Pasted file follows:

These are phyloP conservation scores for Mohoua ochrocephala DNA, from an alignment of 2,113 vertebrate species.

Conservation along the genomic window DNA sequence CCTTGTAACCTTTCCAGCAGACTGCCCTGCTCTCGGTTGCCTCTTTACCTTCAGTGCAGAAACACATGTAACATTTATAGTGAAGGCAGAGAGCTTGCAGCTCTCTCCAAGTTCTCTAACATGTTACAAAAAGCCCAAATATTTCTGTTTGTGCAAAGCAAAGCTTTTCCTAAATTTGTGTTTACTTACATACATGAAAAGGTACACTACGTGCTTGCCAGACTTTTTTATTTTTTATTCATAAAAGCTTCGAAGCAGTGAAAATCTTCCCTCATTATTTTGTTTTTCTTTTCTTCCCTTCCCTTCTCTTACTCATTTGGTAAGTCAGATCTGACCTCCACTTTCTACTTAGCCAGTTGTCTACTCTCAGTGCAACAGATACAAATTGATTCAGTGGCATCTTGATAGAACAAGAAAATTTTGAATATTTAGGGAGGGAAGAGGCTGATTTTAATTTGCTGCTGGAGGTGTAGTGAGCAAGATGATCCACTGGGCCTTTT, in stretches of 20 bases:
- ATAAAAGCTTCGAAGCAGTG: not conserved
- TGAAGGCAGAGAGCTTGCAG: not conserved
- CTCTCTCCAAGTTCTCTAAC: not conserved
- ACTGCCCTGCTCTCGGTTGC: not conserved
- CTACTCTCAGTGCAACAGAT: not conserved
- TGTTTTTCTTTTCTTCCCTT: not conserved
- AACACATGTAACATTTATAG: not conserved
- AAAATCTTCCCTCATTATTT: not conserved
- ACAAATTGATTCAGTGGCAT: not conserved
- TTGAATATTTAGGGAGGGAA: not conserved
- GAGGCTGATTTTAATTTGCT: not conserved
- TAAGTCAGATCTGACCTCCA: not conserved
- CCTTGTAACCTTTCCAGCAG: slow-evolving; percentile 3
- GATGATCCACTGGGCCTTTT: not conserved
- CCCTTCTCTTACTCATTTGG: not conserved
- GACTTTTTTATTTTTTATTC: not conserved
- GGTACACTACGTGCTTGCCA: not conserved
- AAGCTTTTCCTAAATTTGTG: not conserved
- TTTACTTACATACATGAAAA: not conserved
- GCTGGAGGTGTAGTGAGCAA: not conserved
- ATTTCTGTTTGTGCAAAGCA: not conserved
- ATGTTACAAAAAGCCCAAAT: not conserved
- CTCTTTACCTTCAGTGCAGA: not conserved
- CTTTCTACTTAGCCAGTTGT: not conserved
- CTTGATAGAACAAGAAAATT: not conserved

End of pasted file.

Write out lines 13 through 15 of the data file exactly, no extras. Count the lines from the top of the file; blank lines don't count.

- GAGGCTGATTTTAATTTGCT: not conserved
- TAAGTCAGATCTGACCTCCA: not conserved
- CCTTGTAACCTTTCCAGCAG: slow-evolving; percentile 3